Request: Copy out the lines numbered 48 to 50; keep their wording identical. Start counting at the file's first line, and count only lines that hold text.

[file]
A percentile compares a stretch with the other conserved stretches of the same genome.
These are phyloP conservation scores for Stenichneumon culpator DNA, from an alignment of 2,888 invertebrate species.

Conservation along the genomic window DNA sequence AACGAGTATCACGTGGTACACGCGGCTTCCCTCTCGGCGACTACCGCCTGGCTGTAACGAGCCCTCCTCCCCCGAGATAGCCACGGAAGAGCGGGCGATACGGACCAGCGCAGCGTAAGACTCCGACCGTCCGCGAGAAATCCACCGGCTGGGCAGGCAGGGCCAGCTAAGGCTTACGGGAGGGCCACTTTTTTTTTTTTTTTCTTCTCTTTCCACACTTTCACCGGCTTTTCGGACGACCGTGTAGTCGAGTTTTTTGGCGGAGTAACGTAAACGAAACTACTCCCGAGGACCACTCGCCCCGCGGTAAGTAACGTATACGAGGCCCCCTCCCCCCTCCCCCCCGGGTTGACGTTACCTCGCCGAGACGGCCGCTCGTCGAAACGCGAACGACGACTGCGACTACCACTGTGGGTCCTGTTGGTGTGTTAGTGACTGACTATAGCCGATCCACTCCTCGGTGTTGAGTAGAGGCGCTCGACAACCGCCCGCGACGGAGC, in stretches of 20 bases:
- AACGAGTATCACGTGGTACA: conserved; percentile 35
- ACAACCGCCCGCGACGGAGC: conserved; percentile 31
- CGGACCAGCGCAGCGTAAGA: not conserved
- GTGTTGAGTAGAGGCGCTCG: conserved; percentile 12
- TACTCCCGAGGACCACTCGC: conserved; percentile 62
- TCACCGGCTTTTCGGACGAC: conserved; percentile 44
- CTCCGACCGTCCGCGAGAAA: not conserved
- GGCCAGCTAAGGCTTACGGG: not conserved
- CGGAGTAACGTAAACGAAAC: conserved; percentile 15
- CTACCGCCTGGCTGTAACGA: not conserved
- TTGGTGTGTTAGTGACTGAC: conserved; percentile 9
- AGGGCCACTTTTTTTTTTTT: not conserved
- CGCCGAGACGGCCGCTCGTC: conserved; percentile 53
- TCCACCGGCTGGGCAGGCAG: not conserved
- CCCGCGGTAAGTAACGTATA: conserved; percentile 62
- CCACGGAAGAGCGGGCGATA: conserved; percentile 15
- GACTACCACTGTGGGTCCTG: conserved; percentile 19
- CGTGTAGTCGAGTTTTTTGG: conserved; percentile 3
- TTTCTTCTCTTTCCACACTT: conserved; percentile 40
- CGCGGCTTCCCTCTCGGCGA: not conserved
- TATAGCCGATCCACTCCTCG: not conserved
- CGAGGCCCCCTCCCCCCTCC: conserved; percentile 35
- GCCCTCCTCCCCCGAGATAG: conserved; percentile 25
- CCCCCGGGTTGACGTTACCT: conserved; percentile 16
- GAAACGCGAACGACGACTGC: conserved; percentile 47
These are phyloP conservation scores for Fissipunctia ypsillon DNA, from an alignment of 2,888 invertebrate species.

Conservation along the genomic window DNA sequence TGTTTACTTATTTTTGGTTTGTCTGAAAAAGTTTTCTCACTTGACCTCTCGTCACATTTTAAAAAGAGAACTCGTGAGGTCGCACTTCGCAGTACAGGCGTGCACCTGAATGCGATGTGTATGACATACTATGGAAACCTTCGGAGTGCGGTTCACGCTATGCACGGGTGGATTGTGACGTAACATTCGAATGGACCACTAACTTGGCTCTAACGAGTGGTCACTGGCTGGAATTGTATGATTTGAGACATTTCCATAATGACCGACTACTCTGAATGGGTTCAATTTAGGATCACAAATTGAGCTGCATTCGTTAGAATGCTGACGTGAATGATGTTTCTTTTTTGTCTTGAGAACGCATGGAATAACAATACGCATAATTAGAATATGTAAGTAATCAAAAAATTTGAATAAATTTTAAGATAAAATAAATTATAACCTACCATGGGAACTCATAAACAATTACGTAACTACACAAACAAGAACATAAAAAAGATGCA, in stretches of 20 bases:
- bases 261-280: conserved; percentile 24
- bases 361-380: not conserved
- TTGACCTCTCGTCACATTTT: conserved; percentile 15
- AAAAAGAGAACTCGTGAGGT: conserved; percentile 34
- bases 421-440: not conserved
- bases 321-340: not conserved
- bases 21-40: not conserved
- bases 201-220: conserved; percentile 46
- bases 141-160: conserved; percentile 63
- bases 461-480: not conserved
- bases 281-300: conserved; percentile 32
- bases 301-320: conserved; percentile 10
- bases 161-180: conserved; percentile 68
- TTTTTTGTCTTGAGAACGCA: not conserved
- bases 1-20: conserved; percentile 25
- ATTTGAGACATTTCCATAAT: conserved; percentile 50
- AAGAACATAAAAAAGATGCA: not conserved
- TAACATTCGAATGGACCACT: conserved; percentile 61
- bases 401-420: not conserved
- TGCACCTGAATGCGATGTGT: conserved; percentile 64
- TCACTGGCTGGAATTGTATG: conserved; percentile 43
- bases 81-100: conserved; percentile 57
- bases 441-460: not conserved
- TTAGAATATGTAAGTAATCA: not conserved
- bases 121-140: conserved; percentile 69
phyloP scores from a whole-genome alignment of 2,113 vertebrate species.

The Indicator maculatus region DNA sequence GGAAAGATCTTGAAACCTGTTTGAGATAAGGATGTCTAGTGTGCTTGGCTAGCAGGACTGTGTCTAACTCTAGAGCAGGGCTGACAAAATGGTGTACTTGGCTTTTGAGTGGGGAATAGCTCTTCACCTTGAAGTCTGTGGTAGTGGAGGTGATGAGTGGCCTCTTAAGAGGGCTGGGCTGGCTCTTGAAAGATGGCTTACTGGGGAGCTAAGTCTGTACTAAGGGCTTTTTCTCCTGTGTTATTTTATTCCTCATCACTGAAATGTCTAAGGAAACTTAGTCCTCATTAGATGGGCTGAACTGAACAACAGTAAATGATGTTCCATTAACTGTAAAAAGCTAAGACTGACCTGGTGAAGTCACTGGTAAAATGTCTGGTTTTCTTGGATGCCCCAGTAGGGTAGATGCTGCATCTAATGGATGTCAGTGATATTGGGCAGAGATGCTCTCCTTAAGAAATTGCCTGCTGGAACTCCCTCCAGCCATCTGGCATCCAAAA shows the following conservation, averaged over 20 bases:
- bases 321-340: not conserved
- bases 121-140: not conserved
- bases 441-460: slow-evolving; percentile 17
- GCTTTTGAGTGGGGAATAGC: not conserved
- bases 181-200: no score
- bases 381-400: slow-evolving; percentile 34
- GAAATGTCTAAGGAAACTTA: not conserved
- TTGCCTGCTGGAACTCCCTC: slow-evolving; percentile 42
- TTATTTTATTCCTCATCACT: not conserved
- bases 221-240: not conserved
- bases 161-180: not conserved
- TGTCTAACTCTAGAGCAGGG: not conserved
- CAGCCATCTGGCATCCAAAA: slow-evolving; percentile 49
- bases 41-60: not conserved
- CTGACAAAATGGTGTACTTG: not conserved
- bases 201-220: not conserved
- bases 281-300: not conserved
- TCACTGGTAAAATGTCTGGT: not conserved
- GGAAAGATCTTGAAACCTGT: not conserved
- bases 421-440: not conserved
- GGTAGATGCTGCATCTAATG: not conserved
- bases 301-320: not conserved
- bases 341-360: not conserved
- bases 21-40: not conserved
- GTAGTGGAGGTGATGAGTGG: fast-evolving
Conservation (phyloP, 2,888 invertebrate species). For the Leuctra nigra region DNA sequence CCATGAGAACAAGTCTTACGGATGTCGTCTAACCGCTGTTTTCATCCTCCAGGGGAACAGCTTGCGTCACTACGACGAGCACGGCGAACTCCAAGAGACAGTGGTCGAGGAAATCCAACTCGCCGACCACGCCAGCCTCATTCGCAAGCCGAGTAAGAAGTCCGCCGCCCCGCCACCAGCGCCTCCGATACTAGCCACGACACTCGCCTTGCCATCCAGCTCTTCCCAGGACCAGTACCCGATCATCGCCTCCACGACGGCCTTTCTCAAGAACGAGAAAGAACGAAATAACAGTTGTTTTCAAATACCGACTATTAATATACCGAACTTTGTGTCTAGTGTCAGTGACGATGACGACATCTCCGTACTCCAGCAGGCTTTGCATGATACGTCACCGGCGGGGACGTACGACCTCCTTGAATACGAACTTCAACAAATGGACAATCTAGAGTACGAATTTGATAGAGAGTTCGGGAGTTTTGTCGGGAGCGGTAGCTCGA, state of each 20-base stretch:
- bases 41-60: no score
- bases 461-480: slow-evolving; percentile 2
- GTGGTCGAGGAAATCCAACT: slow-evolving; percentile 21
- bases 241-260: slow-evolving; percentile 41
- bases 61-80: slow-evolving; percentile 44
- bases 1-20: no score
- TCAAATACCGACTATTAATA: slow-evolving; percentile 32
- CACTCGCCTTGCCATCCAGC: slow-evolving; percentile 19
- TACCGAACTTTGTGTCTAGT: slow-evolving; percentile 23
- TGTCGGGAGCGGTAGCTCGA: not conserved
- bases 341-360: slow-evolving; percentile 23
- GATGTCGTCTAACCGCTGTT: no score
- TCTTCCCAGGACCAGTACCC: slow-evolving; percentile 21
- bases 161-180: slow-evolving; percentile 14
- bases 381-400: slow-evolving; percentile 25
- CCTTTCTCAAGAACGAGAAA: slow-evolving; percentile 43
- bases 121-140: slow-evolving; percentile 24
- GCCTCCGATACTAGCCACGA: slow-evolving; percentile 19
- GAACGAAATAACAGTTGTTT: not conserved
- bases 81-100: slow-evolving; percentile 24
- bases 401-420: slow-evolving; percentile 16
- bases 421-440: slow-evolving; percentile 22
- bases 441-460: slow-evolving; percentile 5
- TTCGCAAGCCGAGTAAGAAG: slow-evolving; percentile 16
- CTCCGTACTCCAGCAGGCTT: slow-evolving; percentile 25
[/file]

- TAACATTCGAATGGACCACT: conserved; percentile 61
- bases 401-420: not conserved
- TGCACCTGAATGCGATGTGT: conserved; percentile 64